The direction search is moving in — even Google has announced Bard, a conversation AI assistant for its search — clearly signals a shift in this direction.

AI chatbots could be a problem for publishers, websites

AI chatbots such as ChatGPT might be good at answering information searches and making summaries of the information already available on the web, but they could pose a problem for those who are behind the content – news publishers, websites, and blogs. If Bing answers your queries about “How to fix a leaky tap”, then who would come to read an article on a website that has done a detailed how-to on fixing a dripping tap with pictures? This paints a negative picture for news websites that write detailed stories and do in-depth stories on various topics. If the information is available in short summaries via Bing and ChatGPT-like AI bots, then it automatically takes page reviews that news websites thrive on. It might also negatively affect their search ranking and eventually hit advertising revenues in the long run, leaving them with no option but to put a majority of content behind the paywall.

Not the end of traditional search, just yet

During Tuesday’s press event, Microsoft CEO Satya Nadella was quick to compare AI to a “Mosaic moment,” which introduced the web to the world. But there are still questions on whether AI chatbots like ChatGPT can replace traditional search. Bing carries a disclaimer warning users to look for sources and do a fact-check next to the results. AI experts have cautioned that these AI chatbots can offer information that is not accurate as seen in the case of ChatGPT. In fact, on Wednesday, after the first results thrown by Bard at Google’s AI live demo turned out to be inaccurate, Alphabet lost over $100 billion in stock value. Yes, reliability is still a problem with AI bots and until that gets solved, they cannot fully replace the tried and tested conventional search.

Thu, 09 Feb 2023 15:15:00 -0600 en text/html
Killexams : Managing Risk in Private Foundations: Compliance Fundamentals

Private foundations offer a robust philanthropic toolkit and are the gold standard for helping families build lasting legacies – but they can be tricky for donors to administer on their own without clear guidance. Join this session with Foundation Source’s Chief Legal Officer Jeffrey Haskell for important insights on the substantive rules that govern private foundations. Learn what activities are permissible, which require advance IRS approval and the most common trouble spots to help your clients steer clear of compliance issues and penalties.

Some of the subjects covered will include: 

  • Employing a family member
  • Making scholarship and hardship or disaster relief grants
  • Transactions between a foundation and its insiders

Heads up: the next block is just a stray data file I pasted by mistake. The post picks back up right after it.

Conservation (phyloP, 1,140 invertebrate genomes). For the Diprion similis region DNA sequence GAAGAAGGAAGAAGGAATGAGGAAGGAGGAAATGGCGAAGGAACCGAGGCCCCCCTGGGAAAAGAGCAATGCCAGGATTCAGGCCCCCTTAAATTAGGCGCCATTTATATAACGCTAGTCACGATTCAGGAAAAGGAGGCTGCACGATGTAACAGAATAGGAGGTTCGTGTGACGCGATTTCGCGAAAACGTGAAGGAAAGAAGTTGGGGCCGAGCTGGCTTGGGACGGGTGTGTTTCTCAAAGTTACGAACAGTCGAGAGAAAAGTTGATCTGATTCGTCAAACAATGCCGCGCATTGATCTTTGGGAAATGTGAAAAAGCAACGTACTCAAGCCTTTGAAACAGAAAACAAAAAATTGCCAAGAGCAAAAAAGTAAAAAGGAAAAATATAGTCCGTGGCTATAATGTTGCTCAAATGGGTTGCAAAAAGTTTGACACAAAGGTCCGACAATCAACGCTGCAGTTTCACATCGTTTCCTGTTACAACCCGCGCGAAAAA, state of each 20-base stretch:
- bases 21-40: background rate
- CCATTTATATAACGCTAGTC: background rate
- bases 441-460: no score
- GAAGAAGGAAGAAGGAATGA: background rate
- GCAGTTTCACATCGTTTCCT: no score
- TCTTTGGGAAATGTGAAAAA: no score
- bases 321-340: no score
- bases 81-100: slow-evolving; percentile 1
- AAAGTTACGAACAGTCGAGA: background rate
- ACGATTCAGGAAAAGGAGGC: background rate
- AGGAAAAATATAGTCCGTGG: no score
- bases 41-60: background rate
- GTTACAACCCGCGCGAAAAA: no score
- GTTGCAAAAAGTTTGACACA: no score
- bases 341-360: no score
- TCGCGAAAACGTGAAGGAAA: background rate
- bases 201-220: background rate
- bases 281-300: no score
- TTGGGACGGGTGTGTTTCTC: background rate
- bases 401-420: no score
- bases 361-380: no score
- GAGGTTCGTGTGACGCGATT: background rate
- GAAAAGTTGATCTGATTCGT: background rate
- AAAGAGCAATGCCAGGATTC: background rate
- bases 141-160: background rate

• Guidelines for avoiding jeopardizing investments

CFP, CIMA®, CPWA®, CIMC®, RMA®, and AEP® CE Credits have been applied for and are pending approval.

Sponsored by

Jeffrey D. Haskell, J.D., L.L.M.
Chief Legal Officer
Foundation Source

Susan Lipp - Moderator
Editor in Chief
Trusts & Estates

Fri, 17 Feb 2023 04:06:00 -0600 en text/html
Killexams : AI Supercharges Battle Of Web Search Titans
AI could change the way search engines answer questions AFP

A new generation of AI chatbots has unleashed a titanic battle between Microsoft and Google for the eyeballs of billions of web users, and the dollars they bring.

Microsoft has gone all-in with a multibillion-dollar investment in OpenAI, the firm behind the world's most buzzy bot ChatGPT, hoping to revolutionise its unloved Bing search engine.

Google has owned the search market for two decades and is not ceding any ground -- it hit back this week with an in-house bot of its own, called Bard.

And the AI gold rush is not limited to Silicon Valley search giants, Chinese firm Baidu announcing its own bot this week.

But what exactly is the fight about?

Big tech firms have spent years ripping unimaginable amounts of data from the internet and churning it into so-called large language models that they use to train algorithms.

This is how voice recognition tools like Amazon's Alexa, Apple's Siri or Google Assistant work.

Google and Facebook owner Meta have poured their efforts into tools that can translate hundreds of languages, screen for harmful content, or target users with personalised ads.

Yet the fundamentals of search have remained largely unchanged.

You punch a few words into Google and it spits back a mix of useful links and often less useful ads.

But if AI has its way, these familiar pages of blue links could soon be just another dusty corner of internet history.

"A tool like ChatGPT can create search engines that supply a structured answer to questions instead of simply a list of documents like Google does at the moment," said Thierry Poibeau of French research institute CNRS.

What that means in practice is that future search engines will not produce lists of links -- instead they will supply the user coherent and full answers using multiple sources.

Neeva, a search engine that markets itself as privacy friendly, is already pushing this kind of experience.